The Flooded Earth: Our Future In a World Without Ice Caps

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Basic Books, 29.06.2010 - 272 Seiten
1 Rezension
Sea level rise will happen no matter what we do. Even if we stopped all carbon dioxide emissions today, the seas would rise one meter by 2050 and three meters by 2100. This—not drought, species extinction, or excessive heat waves—will be the most catastrophic effect of global warming. And it won't simply redraw our coastlines—agriculture, electrical and fiber optic systems, and shipping will be changed forever. As icebound regions melt, new sources of oil, gas, minerals, and arable land will be revealed, as will fierce geopolitical battles over who owns the rights to them.

In The Flooded Earth, species extinction expert Peter Ward describes in intricate detail what our world will look like in 2050, 2100, 2300, and beyond—a blueprint for a foreseeable future. Ward also explains what politicians and policymakers around the world should be doing now to head off the worst consequences of an inevitable transformation.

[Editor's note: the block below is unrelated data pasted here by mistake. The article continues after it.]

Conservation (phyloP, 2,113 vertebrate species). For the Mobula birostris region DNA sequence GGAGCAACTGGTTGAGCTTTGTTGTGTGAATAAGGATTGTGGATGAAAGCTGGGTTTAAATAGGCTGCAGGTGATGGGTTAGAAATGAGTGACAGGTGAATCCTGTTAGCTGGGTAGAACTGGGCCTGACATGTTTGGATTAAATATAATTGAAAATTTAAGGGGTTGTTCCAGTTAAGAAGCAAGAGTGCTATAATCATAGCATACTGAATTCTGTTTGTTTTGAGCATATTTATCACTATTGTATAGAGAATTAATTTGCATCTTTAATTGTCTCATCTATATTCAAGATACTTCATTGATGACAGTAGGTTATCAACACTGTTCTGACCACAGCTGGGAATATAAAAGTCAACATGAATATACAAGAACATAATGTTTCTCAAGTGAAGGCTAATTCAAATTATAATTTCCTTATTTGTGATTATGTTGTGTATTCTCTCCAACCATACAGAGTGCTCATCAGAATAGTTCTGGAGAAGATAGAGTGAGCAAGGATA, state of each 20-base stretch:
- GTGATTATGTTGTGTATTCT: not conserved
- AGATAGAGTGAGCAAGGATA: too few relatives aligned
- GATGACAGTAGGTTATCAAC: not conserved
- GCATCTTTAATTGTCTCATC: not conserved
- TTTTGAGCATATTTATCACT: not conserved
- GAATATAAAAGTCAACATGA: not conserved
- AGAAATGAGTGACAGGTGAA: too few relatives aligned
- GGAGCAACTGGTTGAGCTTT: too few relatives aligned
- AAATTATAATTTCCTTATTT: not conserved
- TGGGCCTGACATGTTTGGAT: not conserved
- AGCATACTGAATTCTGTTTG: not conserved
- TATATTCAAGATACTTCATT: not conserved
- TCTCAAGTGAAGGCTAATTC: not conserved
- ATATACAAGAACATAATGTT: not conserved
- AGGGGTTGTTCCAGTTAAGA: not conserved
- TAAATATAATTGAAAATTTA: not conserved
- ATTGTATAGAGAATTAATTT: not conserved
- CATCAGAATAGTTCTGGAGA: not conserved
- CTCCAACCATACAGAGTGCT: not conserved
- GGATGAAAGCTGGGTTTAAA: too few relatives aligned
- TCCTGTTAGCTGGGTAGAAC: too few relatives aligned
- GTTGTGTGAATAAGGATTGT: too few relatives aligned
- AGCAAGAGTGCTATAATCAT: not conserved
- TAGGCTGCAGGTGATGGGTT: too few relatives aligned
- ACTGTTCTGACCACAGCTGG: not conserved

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THE FLOODED EARTH: Our Future in a World Without Ice Caps

Nutzerbericht  - Kirkus

More doom and gloom about rising sea levels.NASA astrobiologist Ward (Biology and Earth and Space Science/Univ. of Washington; Under a Green Sky: Global Warming, the Mass Extinctions of the Past, and ... Vollständige Rezension lesen

LibraryThing Review

Nutzerbericht  - Stbalbach - LibraryThing

One of the more confusing aspects of the IPCC report was how far oceans will rise. The numbers in the report were not very worrisome, but many scientists said the seas could rise much further. Peter ... Vollständige Rezension lesen

Inhalt

Introduction
1
1
13
2
39
3
69
4
91
5
121
6
149
7
177
8
195
Notes
219
References
235
Index
251
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Über den Autor (2010)

Peter D. Ward is a professor at the University of Washington in Seattle. He is the author of more than a dozen books, including the highly acclaimed Rare Earth with Donald Brownlee. He has appeared in the PBS documentary Shape of Life and as chief scientist in Animal Armageddon, a multipart series on species extinction on Animal Planet. He lives in Seattle, Washington.

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